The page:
I thank the Minister for his statement and the fairly extensive detail given. On behalf of the Alliance Party, I support the LCM, although I should probably say at the outset that colleagues and I see this as a holding position, an interim measure and a framework on which to build a Bill and policies bespoke to Northern Ireland. That will probably come as no surprise to others, including those who sit with me on the Committee for Agriculture, Environment and Rural Affairs.
As the only region in the UK and Ireland without an independent environmental protection agency, a climate change Act or specific net zero emissions targets, Northern Ireland is in urgent need of new policies that will protect the environment and restore nature. Some Members will be aware that the 'State of Nature 2019' report illustrated clearly the alarming rate of habitat and species loss. The Assembly will, I hope, commit to sufficient resources to honour pledges already made to ensure adequate progress and protections going forward.
The proposed Environment Bill goes some way towards addressing the environmental governance gaps that our exit from the European Union exposes, however there are a number of issues that remain and which need addressed. We need mechanisms for ensuring that future environmental improvement plans are sufficiently ambitious, deliver meaningful improvement and are relevant to Northern Ireland. Clarification is required around the relevance of and the role for Northern Ireland within the proposed Office for Environmental Protection how that sits with the independent environmental protection agency for Northern Ireland as promised in the New Decade, New Approach agreement.
Furthermore, the Environment Bill outlines that there would be one Northern Ireland representative on the OEP regulatory body. The obvious questions that stem from that are: who will that be; how will they be appointed; and from what sector will they come? The process for appointment, at this stage at least, is completely unclear. The Environment Bill also tells us that DEFRA will report to Westminster every two years on international environmental protection legislation. That does not, it appears, cover Northern Ireland-based detailed scrutiny, and that is another concern of mine.
There are, however, some positives and areas of the Bill that are appropriate to Northern Ireland and which address the specific environmental governance challenges. I am pleased to see the inclusion of polluter pays principles, considering the legacy of environmental problems such as river pollution, and I look forward to seeing the policies and the will to carry them through.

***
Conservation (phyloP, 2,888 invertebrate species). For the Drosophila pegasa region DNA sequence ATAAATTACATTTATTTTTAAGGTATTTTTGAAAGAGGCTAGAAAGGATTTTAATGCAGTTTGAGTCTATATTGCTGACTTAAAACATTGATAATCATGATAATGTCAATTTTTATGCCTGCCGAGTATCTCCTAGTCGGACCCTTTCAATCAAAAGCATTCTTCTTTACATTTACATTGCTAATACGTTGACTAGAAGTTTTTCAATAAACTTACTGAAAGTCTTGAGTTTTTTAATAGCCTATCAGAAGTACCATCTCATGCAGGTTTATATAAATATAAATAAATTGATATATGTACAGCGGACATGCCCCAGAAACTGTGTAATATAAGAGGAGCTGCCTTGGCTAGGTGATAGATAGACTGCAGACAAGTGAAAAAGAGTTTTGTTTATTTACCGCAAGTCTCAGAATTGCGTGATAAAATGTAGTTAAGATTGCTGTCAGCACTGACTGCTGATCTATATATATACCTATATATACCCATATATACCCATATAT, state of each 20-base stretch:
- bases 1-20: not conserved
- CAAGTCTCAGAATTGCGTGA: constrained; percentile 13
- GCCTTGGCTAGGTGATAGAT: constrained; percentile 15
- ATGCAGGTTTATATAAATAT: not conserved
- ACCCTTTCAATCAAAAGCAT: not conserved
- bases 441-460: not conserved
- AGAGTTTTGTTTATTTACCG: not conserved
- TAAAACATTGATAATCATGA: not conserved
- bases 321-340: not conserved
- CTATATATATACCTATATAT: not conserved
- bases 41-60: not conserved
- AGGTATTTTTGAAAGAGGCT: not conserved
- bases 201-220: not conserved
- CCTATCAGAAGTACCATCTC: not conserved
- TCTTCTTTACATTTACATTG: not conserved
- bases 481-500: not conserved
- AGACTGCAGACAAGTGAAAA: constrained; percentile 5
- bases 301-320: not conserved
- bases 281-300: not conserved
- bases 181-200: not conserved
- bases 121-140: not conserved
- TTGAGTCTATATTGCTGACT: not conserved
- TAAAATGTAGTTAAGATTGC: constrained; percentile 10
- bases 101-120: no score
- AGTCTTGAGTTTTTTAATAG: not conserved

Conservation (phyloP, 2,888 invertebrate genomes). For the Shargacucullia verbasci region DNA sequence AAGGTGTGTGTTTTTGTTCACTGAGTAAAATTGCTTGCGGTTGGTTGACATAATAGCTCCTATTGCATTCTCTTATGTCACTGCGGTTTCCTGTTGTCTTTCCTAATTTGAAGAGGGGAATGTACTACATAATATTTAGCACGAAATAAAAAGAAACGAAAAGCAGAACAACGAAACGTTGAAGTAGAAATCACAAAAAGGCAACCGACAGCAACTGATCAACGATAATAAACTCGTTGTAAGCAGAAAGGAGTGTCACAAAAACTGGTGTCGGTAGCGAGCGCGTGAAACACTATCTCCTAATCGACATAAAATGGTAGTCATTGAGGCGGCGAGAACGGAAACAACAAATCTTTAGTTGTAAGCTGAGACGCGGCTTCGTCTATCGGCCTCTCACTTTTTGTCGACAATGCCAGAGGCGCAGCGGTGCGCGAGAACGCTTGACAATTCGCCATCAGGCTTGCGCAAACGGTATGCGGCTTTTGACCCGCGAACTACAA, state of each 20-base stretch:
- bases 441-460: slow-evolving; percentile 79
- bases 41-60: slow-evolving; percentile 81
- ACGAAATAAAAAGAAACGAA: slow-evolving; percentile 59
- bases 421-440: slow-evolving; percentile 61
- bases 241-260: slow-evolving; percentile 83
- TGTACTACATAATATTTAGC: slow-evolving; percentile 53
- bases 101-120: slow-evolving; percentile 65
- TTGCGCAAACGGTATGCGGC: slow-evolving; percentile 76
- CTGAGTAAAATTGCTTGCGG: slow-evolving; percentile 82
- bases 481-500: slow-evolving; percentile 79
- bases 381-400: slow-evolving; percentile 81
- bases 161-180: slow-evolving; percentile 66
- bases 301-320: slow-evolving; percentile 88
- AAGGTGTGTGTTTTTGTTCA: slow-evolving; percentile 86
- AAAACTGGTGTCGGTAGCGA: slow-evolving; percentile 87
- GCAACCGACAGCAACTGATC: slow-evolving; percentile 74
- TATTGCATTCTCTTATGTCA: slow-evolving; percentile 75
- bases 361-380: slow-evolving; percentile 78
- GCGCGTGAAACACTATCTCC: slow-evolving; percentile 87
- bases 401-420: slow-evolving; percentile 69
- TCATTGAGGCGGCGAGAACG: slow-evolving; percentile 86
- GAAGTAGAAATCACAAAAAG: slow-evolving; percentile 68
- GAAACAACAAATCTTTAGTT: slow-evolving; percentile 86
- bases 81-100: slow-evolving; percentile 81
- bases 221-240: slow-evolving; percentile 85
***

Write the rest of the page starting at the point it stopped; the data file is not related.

The Bill obviously, as I referred to a moment ago, gives us some continuity on environmental protection from the date of EU exit. On the subject of that EU exit, as has been referred to already this evening, Northern Ireland is the only part of the UK that shares a land border with a European Union member state. That gives added importance to the need to maintain existing EU standards and to improve upon those further. This also gives us a serious and timely caution on non-regression.
The Republic of Ireland will still be operating under the EU framework, and, if Northern Ireland has a significantly different legislative framework or lower standards, it could be more challenging for us to work collaboratively with our neighbours to protect our shared environment. Few would doubt that, whatever drawbacks there have been, the existing threat of EU fines over the years has served as an effective deterrent on many environmental protection matters. I would have preferred a non-regression clause to be included in the Bill, and I hope that subsequent Bills, strategies and policies can address that shortfall.
With a view to those future solutions and improvements, to build on recent positive statements and initiatives from DAERA and, despite the concerns that I have expressed, to ensure cover going forward, I am happy, on behalf of the Alliance Party, to support the LCM.